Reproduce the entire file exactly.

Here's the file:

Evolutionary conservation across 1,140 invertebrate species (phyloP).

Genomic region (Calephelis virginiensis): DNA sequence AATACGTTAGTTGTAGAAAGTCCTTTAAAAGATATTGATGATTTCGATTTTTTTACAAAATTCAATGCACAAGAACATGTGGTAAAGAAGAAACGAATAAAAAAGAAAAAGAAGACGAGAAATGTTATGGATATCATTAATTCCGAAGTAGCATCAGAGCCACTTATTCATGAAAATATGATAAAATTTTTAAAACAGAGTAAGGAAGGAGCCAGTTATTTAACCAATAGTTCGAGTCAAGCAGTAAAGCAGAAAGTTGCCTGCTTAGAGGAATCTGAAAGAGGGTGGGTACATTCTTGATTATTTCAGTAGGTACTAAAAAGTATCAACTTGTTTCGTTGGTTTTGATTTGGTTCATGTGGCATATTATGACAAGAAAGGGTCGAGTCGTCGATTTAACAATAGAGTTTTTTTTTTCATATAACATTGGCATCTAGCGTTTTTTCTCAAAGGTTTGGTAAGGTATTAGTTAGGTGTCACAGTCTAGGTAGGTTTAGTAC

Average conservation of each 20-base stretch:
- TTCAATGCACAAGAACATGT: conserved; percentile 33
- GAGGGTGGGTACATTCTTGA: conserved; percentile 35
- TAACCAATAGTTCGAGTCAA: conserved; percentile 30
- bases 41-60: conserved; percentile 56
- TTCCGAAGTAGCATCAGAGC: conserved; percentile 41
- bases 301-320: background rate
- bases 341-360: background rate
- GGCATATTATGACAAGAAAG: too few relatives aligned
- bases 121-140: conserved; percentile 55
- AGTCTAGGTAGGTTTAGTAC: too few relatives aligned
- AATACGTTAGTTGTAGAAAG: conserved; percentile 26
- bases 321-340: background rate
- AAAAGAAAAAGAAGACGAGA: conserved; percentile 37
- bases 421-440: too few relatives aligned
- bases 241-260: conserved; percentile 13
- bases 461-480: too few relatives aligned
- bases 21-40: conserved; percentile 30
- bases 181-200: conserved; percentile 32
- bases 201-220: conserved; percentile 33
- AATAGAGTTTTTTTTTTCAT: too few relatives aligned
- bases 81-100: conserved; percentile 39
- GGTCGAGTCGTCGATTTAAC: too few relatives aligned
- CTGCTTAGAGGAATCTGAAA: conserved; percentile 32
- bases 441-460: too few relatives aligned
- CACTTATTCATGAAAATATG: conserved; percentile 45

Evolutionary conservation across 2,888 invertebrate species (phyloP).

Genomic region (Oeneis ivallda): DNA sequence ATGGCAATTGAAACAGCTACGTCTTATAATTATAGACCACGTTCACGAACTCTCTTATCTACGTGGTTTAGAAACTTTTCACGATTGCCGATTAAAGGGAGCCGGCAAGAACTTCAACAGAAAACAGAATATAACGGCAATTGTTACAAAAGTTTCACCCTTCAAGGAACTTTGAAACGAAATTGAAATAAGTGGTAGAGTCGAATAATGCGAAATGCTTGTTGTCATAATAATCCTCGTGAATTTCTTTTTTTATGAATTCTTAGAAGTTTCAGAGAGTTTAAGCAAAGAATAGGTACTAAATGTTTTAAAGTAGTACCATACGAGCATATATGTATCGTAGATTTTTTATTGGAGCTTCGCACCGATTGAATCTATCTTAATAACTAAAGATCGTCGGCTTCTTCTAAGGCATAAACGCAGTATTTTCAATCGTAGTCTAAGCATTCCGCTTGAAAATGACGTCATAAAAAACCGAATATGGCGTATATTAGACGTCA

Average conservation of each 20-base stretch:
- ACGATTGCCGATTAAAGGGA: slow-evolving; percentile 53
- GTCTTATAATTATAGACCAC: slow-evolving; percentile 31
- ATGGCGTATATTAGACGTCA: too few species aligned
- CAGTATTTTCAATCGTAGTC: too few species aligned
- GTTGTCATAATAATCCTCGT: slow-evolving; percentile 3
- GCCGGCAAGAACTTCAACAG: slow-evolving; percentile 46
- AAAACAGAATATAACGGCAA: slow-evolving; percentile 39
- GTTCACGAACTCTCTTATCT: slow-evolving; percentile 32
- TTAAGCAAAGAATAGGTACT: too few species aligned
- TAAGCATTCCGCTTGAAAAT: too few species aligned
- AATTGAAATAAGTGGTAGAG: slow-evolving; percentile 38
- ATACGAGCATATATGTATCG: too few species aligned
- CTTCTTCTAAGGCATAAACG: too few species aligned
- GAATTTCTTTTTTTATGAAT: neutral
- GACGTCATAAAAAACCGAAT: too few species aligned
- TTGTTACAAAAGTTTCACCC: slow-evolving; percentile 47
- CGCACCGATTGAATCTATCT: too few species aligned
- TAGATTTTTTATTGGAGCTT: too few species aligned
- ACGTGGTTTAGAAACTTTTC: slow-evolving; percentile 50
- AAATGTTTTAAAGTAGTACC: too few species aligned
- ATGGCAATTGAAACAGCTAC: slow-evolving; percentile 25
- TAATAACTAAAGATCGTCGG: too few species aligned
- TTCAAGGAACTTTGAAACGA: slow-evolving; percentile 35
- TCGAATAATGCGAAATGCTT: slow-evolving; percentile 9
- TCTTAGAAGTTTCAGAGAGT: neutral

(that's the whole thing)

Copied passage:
Evolutionary conservation across 1,140 invertebrate species (phyloP).

Genomic region (Calephelis virginiensis): DNA sequence AATACGTTAGTTGTAGAAAGTCCTTTAAAAGATATTGATGATTTCGATTTTTTTACAAAATTCAATGCACAAGAACATGTGGTAAAGAAGAAACGAATAAAAAAGAAAAAGAAGACGAGAAATGTTATGGATATCATTAATTCCGAAGTAGCATCAGAGCCACTTATTCATGAAAATATGATAAAATTTTTAAAACAGAGTAAGGAAGGAGCCAGTTATTTAACCAATAGTTCGAGTCAAGCAGTAAAGCAGAAAGTTGCCTGCTTAGAGGAATCTGAAAGAGGGTGGGTACATTCTTGATTATTTCAGTAGGTACTAAAAAGTATCAACTTGTTTCGTTGGTTTTGATTTGGTTCATGTGGCATATTATGACAAGAAAGGGTCGAGTCGTCGATTTAACAATAGAGTTTTTTTTTTCATATAACATTGGCATCTAGCGTTTTTTCTCAAAGGTTTGGTAAGGTATTAGTTAGGTGTCACAGTCTAGGTAGGTTTAGTAC

Average conservation of each 20-base stretch:
- TTCAATGCACAAGAACATGT: conserved; percentile 33
- GAGGGTGGGTACATTCTTGA: conserved; percentile 35
- TAACCAATAGTTCGAGTCAA: conserved; percentile 30
- bases 41-60: conserved; percentile 56
- TTCCGAAGTAGCATCAGAGC: conserved; percentile 41
- bases 301-320: background rate
- bases 341-360: background rate
- GGCATATTATGACAAGAAAG: too few relatives aligned
- bases 121-140: conserved; percentile 55
- AGTCTAGGTAGGTTTAGTAC: too few relatives aligned
- AATACGTTAGTTGTAGAAAG: conserved; percentile 26
- bases 321-340: background rate
- AAAAGAAAAAGAAGACGAGA: conserved; percentile 37
- bases 421-440: too few relatives aligned
- bases 241-260: conserved; percentile 13
- bases 461-480: too few relatives aligned
- bases 21-40: conserved; percentile 30
- bases 181-200: conserved; percentile 32
- bases 201-220: conserved; percentile 33
- AATAGAGTTTTTTTTTTCAT: too few relatives aligned
- bases 81-100: conserved; percentile 39
- GGTCGAGTCGTCGATTTAAC: too few relatives aligned
- CTGCTTAGAGGAATCTGAAA: conserved; percentile 32
- bases 441-460: too few relatives aligned
- CACTTATTCATGAAAATATG: conserved; percentile 45

Evolutionary conservation across 2,888 invertebrate species (phyloP).

Genomic region (Oeneis ivallda): DNA sequence ATGGCAATTGAAACAGCTACGTCTTATAATTATAGACCACGTTCACGAACTCTCTTATCTACGTGGTTTAGAAACTTTTCACGATTGCCGATTAAAGGGAGCCGGCAAGAACTTCAACAGAAAACAGAATATAACGGCAATTGTTACAAAAGTTTCACCCTTCAAGGAACTTTGAAACGAAATTGAAATAAGTGGTAGAGTCGAATAATGCGAAATGCTTGTTGTCATAATAATCCTCGTGAATTTCTTTTTTTATGAATTCTTAGAAGTTTCAGAGAGTTTAAGCAAAGAATAGGTACTAAATGTTTTAAAGTAGTACCATACGAGCATATATGTATCGTAGATTTTTTATTGGAGCTTCGCACCGATTGAATCTATCTTAATAACTAAAGATCGTCGGCTTCTTCTAAGGCATAAACGCAGTATTTTCAATCGTAGTCTAAGCATTCCGCTTGAAAATGACGTCATAAAAAACCGAATATGGCGTATATTAGACGTCA

Average conservation of each 20-base stretch:
- ACGATTGCCGATTAAAGGGA: slow-evolving; percentile 53
- GTCTTATAATTATAGACCAC: slow-evolving; percentile 31
- ATGGCGTATATTAGACGTCA: too few species aligned
- CAGTATTTTCAATCGTAGTC: too few species aligned
- GTTGTCATAATAATCCTCGT: slow-evolving; percentile 3
- GCCGGCAAGAACTTCAACAG: slow-evolving; percentile 46
- AAAACAGAATATAACGGCAA: slow-evolving; percentile 39
- GTTCACGAACTCTCTTATCT: slow-evolving; percentile 32
- TTAAGCAAAGAATAGGTACT: too few species aligned
- TAAGCATTCCGCTTGAAAAT: too few species aligned
- AATTGAAATAAGTGGTAGAG: slow-evolving; percentile 38
- ATACGAGCATATATGTATCG: too few species aligned
- CTTCTTCTAAGGCATAAACG: too few species aligned
- GAATTTCTTTTTTTATGAAT: neutral
- GACGTCATAAAAAACCGAAT: too few species aligned
- TTGTTACAAAAGTTTCACCC: slow-evolving; percentile 47
- CGCACCGATTGAATCTATCT: too few species aligned
- TAGATTTTTTATTGGAGCTT: too few species aligned
- ACGTGGTTTAGAAACTTTTC: slow-evolving; percentile 50
- AAATGTTTTAAAGTAGTACC: too few species aligned
- ATGGCAATTGAAACAGCTAC: slow-evolving; percentile 25
- TAATAACTAAAGATCGTCGG: too few species aligned
- TTCAAGGAACTTTGAAACGA: slow-evolving; percentile 35
- TCGAATAATGCGAAATGCTT: slow-evolving; percentile 9
- TCTTAGAAGTTTCAGAGAGT: neutral